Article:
Dysphasia is a language disorder that is characterized by impairment of speech, writing, and comprehension of spoken or written language. The affection may be mild or severe.
Symptoms include difficulty in talking, writing, listening, and understanding. Daily tasks such as answering the phone or shopping may prove difficult. There may also be difficulties with grammar structure and verbal association.
Dysphasia can often cause people confusion due to the comprehension deficits, and it can cause stress at school and at home. People with this condition are often considered illogical and sometimes thought to be drunk or mentally confused.
Treatments include adaptation through coping mechanisms, speech therapy, and techniques such as repeating things, talking slowly, and using drawings.
Dysphasia results in changes to some or all of the following areas of communication: understanding, talking, reading and writing. The main centres that control speech and language are on the left side of the brain and dysphasia most often results from damage to these areas. Dysphasia will differ from person to person depending on which parts and how much of the brain is affected.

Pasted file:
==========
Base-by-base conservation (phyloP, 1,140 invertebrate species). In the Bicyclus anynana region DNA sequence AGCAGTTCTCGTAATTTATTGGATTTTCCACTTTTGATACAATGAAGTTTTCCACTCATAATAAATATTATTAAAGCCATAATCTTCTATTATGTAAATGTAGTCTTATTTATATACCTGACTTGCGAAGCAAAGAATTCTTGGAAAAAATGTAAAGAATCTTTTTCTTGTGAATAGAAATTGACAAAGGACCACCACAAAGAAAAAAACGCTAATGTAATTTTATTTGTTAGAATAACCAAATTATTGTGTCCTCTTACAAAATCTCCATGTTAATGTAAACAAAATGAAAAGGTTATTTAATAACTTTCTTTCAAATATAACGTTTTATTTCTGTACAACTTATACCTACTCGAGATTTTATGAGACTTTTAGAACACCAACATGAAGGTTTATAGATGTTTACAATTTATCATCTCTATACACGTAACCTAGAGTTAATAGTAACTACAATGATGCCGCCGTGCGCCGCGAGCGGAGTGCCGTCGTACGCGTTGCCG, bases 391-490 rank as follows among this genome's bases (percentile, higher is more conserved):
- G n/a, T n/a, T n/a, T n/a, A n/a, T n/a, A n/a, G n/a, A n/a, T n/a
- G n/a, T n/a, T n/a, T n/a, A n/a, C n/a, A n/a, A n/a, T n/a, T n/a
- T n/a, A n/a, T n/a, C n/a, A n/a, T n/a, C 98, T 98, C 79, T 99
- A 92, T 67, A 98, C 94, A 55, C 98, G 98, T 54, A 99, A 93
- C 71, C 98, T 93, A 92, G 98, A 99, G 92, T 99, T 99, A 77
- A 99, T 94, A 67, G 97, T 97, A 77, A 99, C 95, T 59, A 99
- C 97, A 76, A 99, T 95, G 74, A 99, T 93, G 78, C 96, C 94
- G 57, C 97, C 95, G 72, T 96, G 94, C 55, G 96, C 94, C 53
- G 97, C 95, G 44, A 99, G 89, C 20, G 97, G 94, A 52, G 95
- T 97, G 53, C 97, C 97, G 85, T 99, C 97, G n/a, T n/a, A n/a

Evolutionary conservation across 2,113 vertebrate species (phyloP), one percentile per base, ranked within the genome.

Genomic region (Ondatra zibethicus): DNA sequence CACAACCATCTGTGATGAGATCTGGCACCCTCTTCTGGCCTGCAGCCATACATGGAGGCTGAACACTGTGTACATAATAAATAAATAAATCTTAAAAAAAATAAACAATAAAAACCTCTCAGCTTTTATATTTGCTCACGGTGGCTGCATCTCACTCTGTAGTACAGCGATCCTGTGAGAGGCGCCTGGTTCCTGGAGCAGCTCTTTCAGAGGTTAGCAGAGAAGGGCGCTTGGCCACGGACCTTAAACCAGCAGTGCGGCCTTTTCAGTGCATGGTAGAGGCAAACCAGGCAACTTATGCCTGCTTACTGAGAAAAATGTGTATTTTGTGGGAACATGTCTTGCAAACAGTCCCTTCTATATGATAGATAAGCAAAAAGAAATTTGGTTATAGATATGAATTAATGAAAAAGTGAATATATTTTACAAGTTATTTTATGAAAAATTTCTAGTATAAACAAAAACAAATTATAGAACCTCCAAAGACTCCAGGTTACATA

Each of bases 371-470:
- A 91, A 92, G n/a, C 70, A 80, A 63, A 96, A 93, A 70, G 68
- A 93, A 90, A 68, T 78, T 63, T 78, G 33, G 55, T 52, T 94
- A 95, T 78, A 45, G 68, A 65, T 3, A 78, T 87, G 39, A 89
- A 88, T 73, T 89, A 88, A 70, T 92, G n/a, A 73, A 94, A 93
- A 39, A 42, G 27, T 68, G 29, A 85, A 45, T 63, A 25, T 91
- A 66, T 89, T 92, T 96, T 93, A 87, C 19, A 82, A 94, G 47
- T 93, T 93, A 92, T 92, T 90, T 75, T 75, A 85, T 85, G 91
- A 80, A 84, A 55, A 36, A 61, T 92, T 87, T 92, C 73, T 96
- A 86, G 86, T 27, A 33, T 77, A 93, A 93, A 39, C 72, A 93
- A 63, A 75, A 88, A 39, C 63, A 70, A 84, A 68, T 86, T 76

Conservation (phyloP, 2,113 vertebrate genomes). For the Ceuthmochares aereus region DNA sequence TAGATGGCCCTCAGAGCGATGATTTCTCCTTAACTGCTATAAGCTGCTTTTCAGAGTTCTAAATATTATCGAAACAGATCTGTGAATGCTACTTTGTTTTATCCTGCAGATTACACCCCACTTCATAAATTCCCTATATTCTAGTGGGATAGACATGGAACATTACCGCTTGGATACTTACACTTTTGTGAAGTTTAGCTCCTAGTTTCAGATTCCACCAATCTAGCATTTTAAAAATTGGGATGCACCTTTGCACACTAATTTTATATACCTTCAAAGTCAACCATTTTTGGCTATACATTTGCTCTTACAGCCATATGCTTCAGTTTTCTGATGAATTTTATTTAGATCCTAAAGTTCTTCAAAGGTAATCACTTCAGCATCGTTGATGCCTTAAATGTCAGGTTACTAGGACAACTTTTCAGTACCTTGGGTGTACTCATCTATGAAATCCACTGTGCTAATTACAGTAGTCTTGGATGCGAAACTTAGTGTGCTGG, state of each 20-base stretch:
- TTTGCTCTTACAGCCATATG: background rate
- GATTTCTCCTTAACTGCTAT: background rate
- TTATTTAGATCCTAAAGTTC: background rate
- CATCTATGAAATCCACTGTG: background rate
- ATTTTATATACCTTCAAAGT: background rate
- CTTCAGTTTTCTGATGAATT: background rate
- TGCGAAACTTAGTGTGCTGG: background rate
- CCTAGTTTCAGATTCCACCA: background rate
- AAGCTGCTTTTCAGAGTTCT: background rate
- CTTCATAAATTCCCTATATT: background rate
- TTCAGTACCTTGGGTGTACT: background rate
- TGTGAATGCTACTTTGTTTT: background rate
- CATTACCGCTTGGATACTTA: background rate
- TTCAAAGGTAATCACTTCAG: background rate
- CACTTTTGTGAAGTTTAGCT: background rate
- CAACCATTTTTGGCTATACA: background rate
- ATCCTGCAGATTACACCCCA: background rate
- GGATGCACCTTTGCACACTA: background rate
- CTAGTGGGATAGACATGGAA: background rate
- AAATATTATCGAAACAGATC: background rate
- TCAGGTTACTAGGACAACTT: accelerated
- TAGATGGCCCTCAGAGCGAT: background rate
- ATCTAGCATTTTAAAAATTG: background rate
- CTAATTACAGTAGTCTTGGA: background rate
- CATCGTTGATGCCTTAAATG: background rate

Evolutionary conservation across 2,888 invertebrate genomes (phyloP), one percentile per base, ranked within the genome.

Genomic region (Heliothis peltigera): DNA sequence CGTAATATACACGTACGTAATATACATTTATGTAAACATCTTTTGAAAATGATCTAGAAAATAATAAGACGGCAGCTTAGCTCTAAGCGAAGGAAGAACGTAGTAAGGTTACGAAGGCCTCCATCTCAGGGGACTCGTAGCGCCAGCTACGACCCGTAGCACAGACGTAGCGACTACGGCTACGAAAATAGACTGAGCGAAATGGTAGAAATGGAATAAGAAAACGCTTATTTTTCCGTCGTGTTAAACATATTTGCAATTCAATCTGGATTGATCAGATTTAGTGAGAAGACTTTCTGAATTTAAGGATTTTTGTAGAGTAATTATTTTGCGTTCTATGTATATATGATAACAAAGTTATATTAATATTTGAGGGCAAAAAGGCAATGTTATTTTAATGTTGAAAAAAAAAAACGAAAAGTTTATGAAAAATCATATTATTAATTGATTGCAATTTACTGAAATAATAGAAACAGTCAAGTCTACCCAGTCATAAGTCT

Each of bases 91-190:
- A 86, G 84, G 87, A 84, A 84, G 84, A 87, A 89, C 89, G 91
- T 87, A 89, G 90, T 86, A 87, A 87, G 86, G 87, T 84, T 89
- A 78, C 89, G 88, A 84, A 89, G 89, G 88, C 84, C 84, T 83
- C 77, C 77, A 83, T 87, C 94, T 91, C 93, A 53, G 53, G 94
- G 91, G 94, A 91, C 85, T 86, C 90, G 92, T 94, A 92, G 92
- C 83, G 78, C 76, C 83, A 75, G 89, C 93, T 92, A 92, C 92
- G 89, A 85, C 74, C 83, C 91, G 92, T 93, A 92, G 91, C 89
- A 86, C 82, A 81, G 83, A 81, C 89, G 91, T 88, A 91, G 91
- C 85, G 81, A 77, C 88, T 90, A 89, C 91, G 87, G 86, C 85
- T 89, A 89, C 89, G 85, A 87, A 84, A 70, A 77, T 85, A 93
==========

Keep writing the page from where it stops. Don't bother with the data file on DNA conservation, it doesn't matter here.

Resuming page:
Conditions that can cause dysphasia include:
Effects of dysphasia
Treatment of dysphasia
Treatment of dysphasia is dependent on the specific difficulties the person is experiencing. Treatment usually has a practical focus, helping the person communicate effectively in everyday life.
Various communication aids such as white boards, picture boards and electronic talkers may help a person with dysphasia convey their message. These aids may be used in the short and long term and are usually implemented with the help of a Speech Pathologist.
General Tips for Communicating with someone who has dysphasia
Communicating with someone who has dysphasia - When you are listening:
Communicating with someone who has dysphasia - When you are talking: